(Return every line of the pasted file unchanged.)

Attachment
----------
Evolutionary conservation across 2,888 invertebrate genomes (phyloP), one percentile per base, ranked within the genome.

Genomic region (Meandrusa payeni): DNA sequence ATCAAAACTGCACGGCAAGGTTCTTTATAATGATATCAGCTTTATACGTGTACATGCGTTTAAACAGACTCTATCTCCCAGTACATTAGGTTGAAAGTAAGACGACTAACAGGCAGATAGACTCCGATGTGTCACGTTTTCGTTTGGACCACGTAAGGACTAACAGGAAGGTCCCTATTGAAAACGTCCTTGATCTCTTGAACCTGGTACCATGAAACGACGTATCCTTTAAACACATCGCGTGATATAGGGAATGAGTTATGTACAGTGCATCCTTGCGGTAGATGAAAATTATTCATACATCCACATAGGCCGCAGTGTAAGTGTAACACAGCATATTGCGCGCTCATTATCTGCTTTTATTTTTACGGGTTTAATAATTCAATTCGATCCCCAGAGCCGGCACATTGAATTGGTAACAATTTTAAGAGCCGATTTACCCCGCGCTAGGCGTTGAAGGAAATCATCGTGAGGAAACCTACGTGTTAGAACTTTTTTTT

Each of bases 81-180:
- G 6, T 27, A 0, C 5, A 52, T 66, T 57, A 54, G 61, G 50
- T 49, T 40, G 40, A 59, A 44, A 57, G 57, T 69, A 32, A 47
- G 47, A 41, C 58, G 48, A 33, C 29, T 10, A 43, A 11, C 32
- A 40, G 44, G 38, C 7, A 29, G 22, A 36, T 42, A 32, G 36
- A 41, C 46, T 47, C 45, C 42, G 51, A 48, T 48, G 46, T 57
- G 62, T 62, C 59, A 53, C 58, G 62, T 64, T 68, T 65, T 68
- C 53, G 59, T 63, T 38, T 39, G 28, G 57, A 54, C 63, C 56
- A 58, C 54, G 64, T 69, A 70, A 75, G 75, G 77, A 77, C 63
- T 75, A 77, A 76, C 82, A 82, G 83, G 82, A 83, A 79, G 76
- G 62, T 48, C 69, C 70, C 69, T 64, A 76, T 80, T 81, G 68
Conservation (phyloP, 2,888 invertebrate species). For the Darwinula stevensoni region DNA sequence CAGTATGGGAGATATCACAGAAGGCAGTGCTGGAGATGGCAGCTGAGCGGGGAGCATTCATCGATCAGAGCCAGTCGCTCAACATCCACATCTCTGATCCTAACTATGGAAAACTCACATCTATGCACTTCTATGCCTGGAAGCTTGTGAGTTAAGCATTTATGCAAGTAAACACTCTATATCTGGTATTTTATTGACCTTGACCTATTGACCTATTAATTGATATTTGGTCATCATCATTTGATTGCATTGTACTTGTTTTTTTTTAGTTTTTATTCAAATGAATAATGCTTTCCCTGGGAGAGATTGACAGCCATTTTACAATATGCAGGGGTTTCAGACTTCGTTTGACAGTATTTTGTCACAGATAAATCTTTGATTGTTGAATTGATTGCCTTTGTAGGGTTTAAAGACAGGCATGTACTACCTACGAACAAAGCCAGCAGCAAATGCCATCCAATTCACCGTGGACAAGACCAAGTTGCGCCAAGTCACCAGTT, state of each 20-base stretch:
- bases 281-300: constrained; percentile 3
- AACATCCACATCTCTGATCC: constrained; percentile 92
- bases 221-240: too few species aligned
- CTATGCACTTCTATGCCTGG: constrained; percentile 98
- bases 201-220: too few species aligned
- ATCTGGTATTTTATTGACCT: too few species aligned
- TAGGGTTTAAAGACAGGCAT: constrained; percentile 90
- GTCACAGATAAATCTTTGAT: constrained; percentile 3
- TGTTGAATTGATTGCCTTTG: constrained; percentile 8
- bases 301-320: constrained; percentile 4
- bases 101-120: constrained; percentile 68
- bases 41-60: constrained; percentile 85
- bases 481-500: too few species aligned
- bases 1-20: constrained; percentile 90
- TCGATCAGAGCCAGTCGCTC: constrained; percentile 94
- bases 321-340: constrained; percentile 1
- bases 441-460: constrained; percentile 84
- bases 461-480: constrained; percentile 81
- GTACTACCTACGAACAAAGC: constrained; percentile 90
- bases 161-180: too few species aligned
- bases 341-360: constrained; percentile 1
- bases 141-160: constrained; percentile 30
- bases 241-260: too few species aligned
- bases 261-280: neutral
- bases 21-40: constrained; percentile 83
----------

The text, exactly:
Evolutionary conservation across 2,888 invertebrate genomes (phyloP), one percentile per base, ranked within the genome.

Genomic region (Meandrusa payeni): DNA sequence ATCAAAACTGCACGGCAAGGTTCTTTATAATGATATCAGCTTTATACGTGTACATGCGTTTAAACAGACTCTATCTCCCAGTACATTAGGTTGAAAGTAAGACGACTAACAGGCAGATAGACTCCGATGTGTCACGTTTTCGTTTGGACCACGTAAGGACTAACAGGAAGGTCCCTATTGAAAACGTCCTTGATCTCTTGAACCTGGTACCATGAAACGACGTATCCTTTAAACACATCGCGTGATATAGGGAATGAGTTATGTACAGTGCATCCTTGCGGTAGATGAAAATTATTCATACATCCACATAGGCCGCAGTGTAAGTGTAACACAGCATATTGCGCGCTCATTATCTGCTTTTATTTTTACGGGTTTAATAATTCAATTCGATCCCCAGAGCCGGCACATTGAATTGGTAACAATTTTAAGAGCCGATTTACCCCGCGCTAGGCGTTGAAGGAAATCATCGTGAGGAAACCTACGTGTTAGAACTTTTTTTT

Each of bases 81-180:
- G 6, T 27, A 0, C 5, A 52, T 66, T 57, A 54, G 61, G 50
- T 49, T 40, G 40, A 59, A 44, A 57, G 57, T 69, A 32, A 47
- G 47, A 41, C 58, G 48, A 33, C 29, T 10, A 43, A 11, C 32
- A 40, G 44, G 38, C 7, A 29, G 22, A 36, T 42, A 32, G 36
- A 41, C 46, T 47, C 45, C 42, G 51, A 48, T 48, G 46, T 57
- G 62, T 62, C 59, A 53, C 58, G 62, T 64, T 68, T 65, T 68
- C 53, G 59, T 63, T 38, T 39, G 28, G 57, A 54, C 63, C 56
- A 58, C 54, G 64, T 69, A 70, A 75, G 75, G 77, A 77, C 63
- T 75, A 77, A 76, C 82, A 82, G 83, G 82, A 83, A 79, G 76
- G 62, T 48, C 69, C 70, C 69, T 64, A 76, T 80, T 81, G 68
Conservation (phyloP, 2,888 invertebrate species). For the Darwinula stevensoni region DNA sequence CAGTATGGGAGATATCACAGAAGGCAGTGCTGGAGATGGCAGCTGAGCGGGGAGCATTCATCGATCAGAGCCAGTCGCTCAACATCCACATCTCTGATCCTAACTATGGAAAACTCACATCTATGCACTTCTATGCCTGGAAGCTTGTGAGTTAAGCATTTATGCAAGTAAACACTCTATATCTGGTATTTTATTGACCTTGACCTATTGACCTATTAATTGATATTTGGTCATCATCATTTGATTGCATTGTACTTGTTTTTTTTTAGTTTTTATTCAAATGAATAATGCTTTCCCTGGGAGAGATTGACAGCCATTTTACAATATGCAGGGGTTTCAGACTTCGTTTGACAGTATTTTGTCACAGATAAATCTTTGATTGTTGAATTGATTGCCTTTGTAGGGTTTAAAGACAGGCATGTACTACCTACGAACAAAGCCAGCAGCAAATGCCATCCAATTCACCGTGGACAAGACCAAGTTGCGCCAAGTCACCAGTT, state of each 20-base stretch:
- bases 281-300: constrained; percentile 3
- AACATCCACATCTCTGATCC: constrained; percentile 92
- bases 221-240: too few species aligned
- CTATGCACTTCTATGCCTGG: constrained; percentile 98
- bases 201-220: too few species aligned
- ATCTGGTATTTTATTGACCT: too few species aligned
- TAGGGTTTAAAGACAGGCAT: constrained; percentile 90
- GTCACAGATAAATCTTTGAT: constrained; percentile 3
- TGTTGAATTGATTGCCTTTG: constrained; percentile 8
- bases 301-320: constrained; percentile 4
- bases 101-120: constrained; percentile 68
- bases 41-60: constrained; percentile 85
- bases 481-500: too few species aligned
- bases 1-20: constrained; percentile 90
- TCGATCAGAGCCAGTCGCTC: constrained; percentile 94
- bases 321-340: constrained; percentile 1
- bases 441-460: constrained; percentile 84
- bases 461-480: constrained; percentile 81
- GTACTACCTACGAACAAAGC: constrained; percentile 90
- bases 161-180: too few species aligned
- bases 341-360: constrained; percentile 1
- bases 141-160: constrained; percentile 30
- bases 241-260: too few species aligned
- bases 261-280: neutral
- bases 21-40: constrained; percentile 83